Magnolia fuzz

The magnolia, a common sight throught the southern United States, is one of the most wonderfully strange trees that I know of.  Originating at around 95 million years ago, the plant is a true survivor.  The immense, fragrant, white flowers attract pollinating insects to keep them reproducing.  I can attest to how quickly they spread and grow by how they sprout up in my yard all the time!

This is a close-up of one of the “fruits” or seed-pods that I most often see as the spent, brown husks that fall to the ground.  You can see in this macro view, that they start off looking like a peach.  There is fuzz on the outside covering and it is colored in reds and yellows.  I assume this is again, a strategy to attract birds and insects to come get the seeds and spread these around.  Obviously, from the age of this line of plants, they have been very successful in this strategy for continuation of the species.  For this, I am glad!

Nikon D7100
Vanguard Altra Pro 263 AT tripod
Nikon 105mm f/2.8 AF Micro-Nikkor
105mm @ f/22 – 1/3 sec – ISO 200

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Feathery seed has staying power

The Chattahoochee Nature Center is a nice balance of natural and man-made beauty.  In the winter season, the color of the decorative plants is gone but the spent blooms and withered branches remain.  It is one of those cases where you have to look for the beauty rather than having it burst out in front of you.

This is an interesting seed head that I spotted along one of the walks.  It is not a dandelion but has a similar white, feathery look.  I love how the seeds come together at the top of the branch and the fine tendrils drop down from them with their downy covering.  It seems quite amazing to me that these have not dropped off and spread in the wind at this point but I must say, I am glad that it was here for me to see.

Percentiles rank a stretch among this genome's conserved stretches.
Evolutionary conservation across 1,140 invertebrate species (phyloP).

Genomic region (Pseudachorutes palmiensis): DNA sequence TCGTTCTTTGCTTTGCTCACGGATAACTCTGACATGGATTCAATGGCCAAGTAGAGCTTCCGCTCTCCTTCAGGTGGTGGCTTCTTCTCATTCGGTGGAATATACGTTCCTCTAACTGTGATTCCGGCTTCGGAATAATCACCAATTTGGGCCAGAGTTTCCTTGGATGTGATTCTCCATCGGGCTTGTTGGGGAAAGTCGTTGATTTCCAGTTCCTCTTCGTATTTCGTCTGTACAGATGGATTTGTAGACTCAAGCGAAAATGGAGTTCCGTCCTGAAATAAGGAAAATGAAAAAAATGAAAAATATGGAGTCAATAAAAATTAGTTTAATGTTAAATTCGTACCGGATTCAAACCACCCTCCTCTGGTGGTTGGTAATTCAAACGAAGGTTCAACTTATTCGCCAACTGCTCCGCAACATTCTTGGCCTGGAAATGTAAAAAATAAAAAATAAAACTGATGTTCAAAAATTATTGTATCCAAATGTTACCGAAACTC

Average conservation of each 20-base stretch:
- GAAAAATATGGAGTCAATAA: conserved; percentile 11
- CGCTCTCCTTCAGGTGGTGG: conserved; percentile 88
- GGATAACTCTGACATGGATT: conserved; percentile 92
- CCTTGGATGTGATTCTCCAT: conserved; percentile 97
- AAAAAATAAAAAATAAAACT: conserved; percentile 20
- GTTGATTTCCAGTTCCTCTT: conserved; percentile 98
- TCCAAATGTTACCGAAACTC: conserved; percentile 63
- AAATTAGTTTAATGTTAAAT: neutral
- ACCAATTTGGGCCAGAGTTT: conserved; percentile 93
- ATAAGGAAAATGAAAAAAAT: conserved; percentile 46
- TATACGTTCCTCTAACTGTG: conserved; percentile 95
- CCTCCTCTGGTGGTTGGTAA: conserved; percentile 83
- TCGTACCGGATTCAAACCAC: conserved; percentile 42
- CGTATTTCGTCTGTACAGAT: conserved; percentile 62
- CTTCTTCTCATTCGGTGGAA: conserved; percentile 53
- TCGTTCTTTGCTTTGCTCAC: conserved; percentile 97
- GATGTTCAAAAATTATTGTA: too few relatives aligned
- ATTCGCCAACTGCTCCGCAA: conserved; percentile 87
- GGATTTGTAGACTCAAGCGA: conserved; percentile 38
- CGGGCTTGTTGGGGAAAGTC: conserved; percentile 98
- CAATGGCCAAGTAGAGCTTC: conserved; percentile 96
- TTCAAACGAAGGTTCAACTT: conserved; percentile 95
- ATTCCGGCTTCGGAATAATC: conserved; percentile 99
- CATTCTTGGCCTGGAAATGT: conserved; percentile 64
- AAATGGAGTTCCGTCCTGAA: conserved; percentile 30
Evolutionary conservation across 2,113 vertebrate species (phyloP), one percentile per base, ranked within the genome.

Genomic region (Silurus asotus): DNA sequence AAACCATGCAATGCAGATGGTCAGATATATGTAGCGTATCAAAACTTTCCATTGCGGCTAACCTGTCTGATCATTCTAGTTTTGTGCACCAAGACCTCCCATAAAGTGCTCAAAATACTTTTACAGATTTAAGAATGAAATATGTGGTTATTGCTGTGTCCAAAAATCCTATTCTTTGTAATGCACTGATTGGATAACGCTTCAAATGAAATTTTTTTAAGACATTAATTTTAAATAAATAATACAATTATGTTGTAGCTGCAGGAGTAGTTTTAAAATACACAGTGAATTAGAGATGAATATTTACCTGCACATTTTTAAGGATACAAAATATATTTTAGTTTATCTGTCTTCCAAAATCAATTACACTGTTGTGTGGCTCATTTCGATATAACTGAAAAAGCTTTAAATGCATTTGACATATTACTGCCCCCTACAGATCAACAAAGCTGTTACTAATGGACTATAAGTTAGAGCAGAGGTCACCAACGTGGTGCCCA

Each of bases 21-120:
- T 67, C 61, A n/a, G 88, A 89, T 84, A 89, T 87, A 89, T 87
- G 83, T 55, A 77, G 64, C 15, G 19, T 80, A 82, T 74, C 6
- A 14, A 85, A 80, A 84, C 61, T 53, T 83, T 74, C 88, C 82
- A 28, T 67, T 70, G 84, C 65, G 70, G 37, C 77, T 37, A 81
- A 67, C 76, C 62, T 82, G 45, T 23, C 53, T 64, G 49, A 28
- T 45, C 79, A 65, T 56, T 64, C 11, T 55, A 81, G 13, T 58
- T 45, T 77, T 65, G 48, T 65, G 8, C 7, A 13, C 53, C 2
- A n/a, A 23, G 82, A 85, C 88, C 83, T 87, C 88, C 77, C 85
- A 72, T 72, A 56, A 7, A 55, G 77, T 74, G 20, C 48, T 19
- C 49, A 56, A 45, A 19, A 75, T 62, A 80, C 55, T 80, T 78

Chattahoochee Nature Center
Roswell, Georgia
Nikon D7100
Sirui P-204S Monopod
Tamron 16-300 Di II VC PZD Macro
300mm @ f13 –  1/25 sec – ISO 200

Winter gum balls

Even though there was not much snow in our big winter storm this past weekend, there was a nice white background to set bits of nature that are still visible.  This is one of those things that I find interesting but also kind of hate.  The Sweet-gum trees in my yard always have these spiky little seed pods in the fall.  sweetgum-warning1

Neat to look at but when they fall all over the
yard, they are a pain!  (That can be literally, if
you step on them.)  I wouldn’t mind so much except that they seem to collect and never go away.  I often try to rake them up but that is no easy task.  They tend to get embedded in the grass or ground and do their best to hang on to wherever they fall.  I suppose they will get hacked up by the lawnmower eventually but of course, they will probably break something in the process as the little projectiles are pretty dangerous.

Oh well, I guess we just have to take nature for what it is and be careful when walking barefoot.

Nikon D7100
Sirui P-204S Monopod
Nikon AF-S DX NIKKOR 35mm f/1.8G
35mm @ f/7.1 –  1/20 sec – ISO 200

Helicopters

2017 has certainly started out with some weather that is tough to find photographic inspiration out of!  It has been anywhere from dark and dreary to foggy to dripping wet from rain.  Still, there are always things to see if you look for them.  This image shows a few Maple tree seeds (helicopters) still hanging on in the winter.

We went out to explore the newest addition to the River Walk along the Chattahoochee on Monday.  There is a beautiful board walk that cuts the corner from Riverside Drive to Wileo Road.  The walk crosses over the wetlands that sit on that corner and are populated by many geese, ducks and other birds.  You can park along Riverside Drive at the play area and walk across to the opposite end just across from the Chattahoochee Nature Center.

It was a bit wet and raw when we took our walk but well worth it.  I will have to make a regular trip out here as there is also an eagles nest at the Nature Center.  We heard the eagles calling but have not seen them yet so, I will keep trying.

Roswell River Walk
Nikon D7100
Tamron 16-300 Di II VC PZD Macro
300mm @ f/6.3 –  1/100 sec – ISO 400

Tree Seeds

I found these seed pods and seeds on a walkway next to Bulloch Hall in Roswell.  I think this is from a cypress tree but I’m not definitely sure on that.

I was really attracted by the spiky exterior of the seed pod and then I saw the seeds themselves as they had been scattered when the pod bust open.  I brought a few home to do a little macro work and capture this detail of nature.  To give you an idea of size on this, one of the fully-opened seed pods is about the size of a penny.

Nikon D7100
Vanguard Altra Pro 263 AT tripod
Nikon 105mm f/2.8 AF Micro-Nikkor
105mm @ f/18 –  1/3 sec – ISO 100